Through June, we are featuring our cycling athletes in our “strong legs” series. This week, meet Laura Lee Vo, Brooklyn resident and racer for our Radical Media women’s cycling team. Her friendly personality and lovable demeanor are one of the reasons she’s a perfect spokesperson as part of the CRCA women’s cycling clinic we love hosting each spring.
What’s your first bike memory?
I grew up in Oklahoma – it was a hot Oklahoma summer – and I distinctly remember my maiden voyage: on a pink Huffy, with streamers, without training wheels. I couldn’t believe I was going and not falling over. It is the clearest memory.
When did you start riding in NYC?
The first time I rode in New York City was the blackout of 2003. That’s the first day I started commuting. Even though there was no power, no transit, no subways, my boss said we still had to come to work. I lived in an artists’ loft space, so I borrowed a bike from the woodshop. I’ve been riding to work every day since then.
I was afraid of riding in the city. But after having to ride during the blackout, I fell in love with riding in the city. I actually rode the woodshop’s bike for a while. I finally got a my own bike, but for a long time I was riding around on this black cruiser with white speckles and a green fork.
How did you get into racing?
I’ve been racing for three years. When I was riding around, random people would just come up to me and tell me I should race. I think sometimes guys have an ego and if they get beaten, they have to convince themselves that the girl is really a racer, and not just a dorky girl on a hybrid with panniers going faster than they are.
Racing is fun. I don’t consider myself super competitive, I just enjoy the challenge. I’m always learning. I got started at the CRCA women’s clinic, and also did some Prospect Park races.
What kind of riding do you do?
I race every weekend; this year, I’m doing about two races per week. I’ve done probably 30-40 races this year. It’s fun.
I do more fun rides in the off-season, long meandering rides. But in-season I’m doing a lot of racing and training. Aside from training, I ride everywhere. It’s a great way to get around, often it’s as fast as or faster than a train, and it’s a lot of fun. It makes me happy.
What tips do you have for people getting into riding now?
When you’re out racing and riding, use those opportunities to get to know people who have more experience than you. For people who are new, you don’t try to figure it out on your own, you can find a community. This may not be as true in men’s cycling, but in women’s cycling, there are a lot of smart cyclists you can plug into. Anne Marie Miller and Tara Parsons, for example.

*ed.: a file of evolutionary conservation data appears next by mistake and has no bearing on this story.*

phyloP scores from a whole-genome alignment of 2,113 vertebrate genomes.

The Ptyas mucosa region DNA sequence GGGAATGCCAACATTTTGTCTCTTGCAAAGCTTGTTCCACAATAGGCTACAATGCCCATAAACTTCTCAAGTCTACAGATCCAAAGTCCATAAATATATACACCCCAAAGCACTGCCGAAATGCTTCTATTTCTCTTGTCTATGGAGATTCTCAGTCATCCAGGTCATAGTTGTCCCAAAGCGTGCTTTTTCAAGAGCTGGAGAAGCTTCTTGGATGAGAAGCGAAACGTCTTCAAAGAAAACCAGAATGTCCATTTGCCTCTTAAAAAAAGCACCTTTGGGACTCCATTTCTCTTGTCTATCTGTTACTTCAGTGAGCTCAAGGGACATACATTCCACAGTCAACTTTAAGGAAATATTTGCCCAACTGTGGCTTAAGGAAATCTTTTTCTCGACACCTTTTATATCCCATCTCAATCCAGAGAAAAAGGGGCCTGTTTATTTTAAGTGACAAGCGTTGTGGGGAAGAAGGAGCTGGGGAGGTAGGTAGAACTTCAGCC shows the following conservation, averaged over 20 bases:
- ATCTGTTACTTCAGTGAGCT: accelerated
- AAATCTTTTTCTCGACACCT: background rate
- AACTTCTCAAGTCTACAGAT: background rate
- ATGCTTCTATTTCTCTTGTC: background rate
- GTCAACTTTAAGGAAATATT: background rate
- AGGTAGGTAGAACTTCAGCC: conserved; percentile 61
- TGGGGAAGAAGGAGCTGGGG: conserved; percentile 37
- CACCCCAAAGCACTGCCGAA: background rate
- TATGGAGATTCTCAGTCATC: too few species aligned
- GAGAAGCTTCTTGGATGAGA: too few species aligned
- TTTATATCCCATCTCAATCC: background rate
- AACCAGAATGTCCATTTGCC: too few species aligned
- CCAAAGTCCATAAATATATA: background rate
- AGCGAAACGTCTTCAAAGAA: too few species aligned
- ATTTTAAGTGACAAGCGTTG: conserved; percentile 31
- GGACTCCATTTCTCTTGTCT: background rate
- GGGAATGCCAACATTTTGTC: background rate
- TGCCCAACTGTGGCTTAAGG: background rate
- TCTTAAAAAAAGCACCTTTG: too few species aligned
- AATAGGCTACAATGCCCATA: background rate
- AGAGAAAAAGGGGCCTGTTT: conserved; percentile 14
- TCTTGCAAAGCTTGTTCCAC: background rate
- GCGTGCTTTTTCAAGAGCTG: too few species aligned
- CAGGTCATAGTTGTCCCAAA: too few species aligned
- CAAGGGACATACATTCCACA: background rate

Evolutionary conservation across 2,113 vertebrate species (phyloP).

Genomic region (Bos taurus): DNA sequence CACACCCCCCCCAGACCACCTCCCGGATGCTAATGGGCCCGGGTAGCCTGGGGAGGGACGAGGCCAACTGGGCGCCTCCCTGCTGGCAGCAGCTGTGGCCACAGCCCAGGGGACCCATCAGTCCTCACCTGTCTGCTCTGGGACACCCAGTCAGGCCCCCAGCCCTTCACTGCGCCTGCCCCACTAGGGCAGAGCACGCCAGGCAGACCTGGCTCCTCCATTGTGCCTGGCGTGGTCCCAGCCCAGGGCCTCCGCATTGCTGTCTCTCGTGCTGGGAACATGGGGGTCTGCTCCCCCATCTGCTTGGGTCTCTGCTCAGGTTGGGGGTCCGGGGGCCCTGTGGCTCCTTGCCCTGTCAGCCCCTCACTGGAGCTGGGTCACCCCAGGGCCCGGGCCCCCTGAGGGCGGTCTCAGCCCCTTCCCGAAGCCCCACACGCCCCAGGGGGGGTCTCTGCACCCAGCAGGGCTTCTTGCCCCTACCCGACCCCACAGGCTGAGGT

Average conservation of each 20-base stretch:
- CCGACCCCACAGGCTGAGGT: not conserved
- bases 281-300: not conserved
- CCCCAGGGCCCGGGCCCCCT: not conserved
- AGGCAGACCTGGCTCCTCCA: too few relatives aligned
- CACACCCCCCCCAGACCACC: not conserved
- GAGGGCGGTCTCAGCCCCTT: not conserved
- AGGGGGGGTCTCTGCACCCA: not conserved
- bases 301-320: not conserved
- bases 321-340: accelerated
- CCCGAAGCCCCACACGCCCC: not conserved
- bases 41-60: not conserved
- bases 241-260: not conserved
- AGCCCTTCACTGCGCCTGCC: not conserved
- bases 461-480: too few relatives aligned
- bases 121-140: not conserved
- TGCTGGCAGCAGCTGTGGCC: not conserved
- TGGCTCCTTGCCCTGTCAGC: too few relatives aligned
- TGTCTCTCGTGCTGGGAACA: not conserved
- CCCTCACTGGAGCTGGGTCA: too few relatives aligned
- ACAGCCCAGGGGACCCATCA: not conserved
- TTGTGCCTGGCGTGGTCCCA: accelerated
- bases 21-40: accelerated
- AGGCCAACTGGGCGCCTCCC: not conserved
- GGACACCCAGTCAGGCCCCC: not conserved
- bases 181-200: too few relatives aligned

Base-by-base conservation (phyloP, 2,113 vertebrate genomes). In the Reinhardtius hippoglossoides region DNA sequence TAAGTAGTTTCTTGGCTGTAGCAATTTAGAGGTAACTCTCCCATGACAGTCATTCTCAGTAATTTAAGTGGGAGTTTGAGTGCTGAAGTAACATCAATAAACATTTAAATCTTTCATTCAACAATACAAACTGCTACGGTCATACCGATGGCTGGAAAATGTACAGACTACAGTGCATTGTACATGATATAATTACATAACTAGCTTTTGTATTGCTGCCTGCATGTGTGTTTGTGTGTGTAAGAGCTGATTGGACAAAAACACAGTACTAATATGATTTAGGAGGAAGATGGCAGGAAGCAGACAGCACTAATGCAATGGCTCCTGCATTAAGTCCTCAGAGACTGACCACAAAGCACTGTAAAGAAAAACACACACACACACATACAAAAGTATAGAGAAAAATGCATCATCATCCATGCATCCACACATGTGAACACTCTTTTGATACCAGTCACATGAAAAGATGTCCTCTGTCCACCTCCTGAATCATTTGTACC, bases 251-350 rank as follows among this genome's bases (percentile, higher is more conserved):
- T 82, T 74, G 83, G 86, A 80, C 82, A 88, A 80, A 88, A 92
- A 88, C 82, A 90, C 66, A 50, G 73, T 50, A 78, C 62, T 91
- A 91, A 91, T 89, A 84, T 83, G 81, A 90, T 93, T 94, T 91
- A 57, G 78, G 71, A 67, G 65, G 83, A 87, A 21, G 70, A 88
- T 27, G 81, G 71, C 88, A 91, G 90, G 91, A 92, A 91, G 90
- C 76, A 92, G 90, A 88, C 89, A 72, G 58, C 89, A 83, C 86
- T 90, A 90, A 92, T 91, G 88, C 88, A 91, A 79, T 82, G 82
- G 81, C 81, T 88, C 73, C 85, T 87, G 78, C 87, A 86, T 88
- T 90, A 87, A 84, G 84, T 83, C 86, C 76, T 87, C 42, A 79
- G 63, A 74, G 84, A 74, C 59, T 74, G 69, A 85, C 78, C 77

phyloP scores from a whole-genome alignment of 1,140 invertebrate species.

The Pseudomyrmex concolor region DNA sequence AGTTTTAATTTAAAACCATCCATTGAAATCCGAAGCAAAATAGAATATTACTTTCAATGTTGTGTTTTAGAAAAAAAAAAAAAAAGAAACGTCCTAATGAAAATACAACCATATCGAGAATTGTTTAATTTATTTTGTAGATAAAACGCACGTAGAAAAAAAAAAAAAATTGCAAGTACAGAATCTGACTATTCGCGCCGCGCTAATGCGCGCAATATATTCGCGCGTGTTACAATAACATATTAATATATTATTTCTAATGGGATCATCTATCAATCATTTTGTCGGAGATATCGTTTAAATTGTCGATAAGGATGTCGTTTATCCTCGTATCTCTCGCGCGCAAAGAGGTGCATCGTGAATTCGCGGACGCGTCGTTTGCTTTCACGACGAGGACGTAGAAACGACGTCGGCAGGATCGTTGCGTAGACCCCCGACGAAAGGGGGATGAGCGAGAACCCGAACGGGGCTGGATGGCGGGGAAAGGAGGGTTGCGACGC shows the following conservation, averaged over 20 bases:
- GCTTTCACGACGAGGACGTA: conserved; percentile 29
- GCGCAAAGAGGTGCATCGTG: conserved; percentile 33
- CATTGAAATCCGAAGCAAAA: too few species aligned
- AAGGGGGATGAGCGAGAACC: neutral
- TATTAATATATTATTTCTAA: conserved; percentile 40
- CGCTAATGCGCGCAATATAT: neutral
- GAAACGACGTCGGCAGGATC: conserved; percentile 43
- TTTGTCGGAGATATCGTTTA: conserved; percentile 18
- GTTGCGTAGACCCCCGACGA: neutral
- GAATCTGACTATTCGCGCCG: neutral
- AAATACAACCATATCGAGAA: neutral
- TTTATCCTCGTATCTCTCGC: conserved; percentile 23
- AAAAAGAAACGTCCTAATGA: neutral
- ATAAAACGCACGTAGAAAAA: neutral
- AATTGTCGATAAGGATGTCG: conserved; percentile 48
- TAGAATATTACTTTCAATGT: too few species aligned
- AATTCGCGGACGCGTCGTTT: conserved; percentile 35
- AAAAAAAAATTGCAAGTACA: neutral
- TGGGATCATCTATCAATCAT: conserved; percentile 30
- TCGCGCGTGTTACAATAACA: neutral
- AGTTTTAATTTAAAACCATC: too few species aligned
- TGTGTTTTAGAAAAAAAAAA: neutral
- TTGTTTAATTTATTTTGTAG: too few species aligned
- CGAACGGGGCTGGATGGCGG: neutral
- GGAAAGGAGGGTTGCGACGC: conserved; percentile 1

What’s your vision for cycling in NYC?
Citibike has definite growing pains. On the one hand, people who are riding, they are regular people – neighbors, sisters, friends. Bike share makes cycling more familiar and more mainstream. On the other hand, there are also people who don’t know the rules – safety, courtesy – they’re on their bike thinking it’s a spring day in the park, even if they’re in the middle of the road. They’re having fun, but if they suddenly swerve or stop, they don’t know how it irritates or endangers others.
It’ll shake out in time, I think. With increased awareness, there has to be a pattern, like we have with pedestrians and cars, an implicit understanding about how to interact. As cycling gets integrated into everyday life, the familiarity will create more respect. I’d like to see cyclists go from encountering resentment to encountering mutual respect.
So in 2003, you didn’t even own a bike. How many bikes do you have now?
Do you count parts in a box and framesets? [laughs] If so, currently at home I have six and a half bikes. My Cannondale commuter bike, a Tarmac road bike, an Electra beach cruiser with a robot dragon I painted on the front fender, a Focus cross bike, a dissembled De Rosa, and a hand me down, nameless track bike.
I used to ride my commuter everywhere, but at work we can bring bikes inside, so now I ride my Tarmac to work. That way I can train at the park and then head to work directly.
If you could ride anywhere?
I’d love to travel and do some long rides in places I’ve never seen, places punctuated with grueling climbs and amazing views. I’d love to start in France, perhaps. I would like to explore, and I think riding bikes is the best way.
When not smiling and riding the streets of Brooklyn, Laura Lee is an illustrator and project manager in New York City. She’s also a bike mechanic apprentice under Mark Purdy and occasional host for our women’s summer rides at Prospect Park.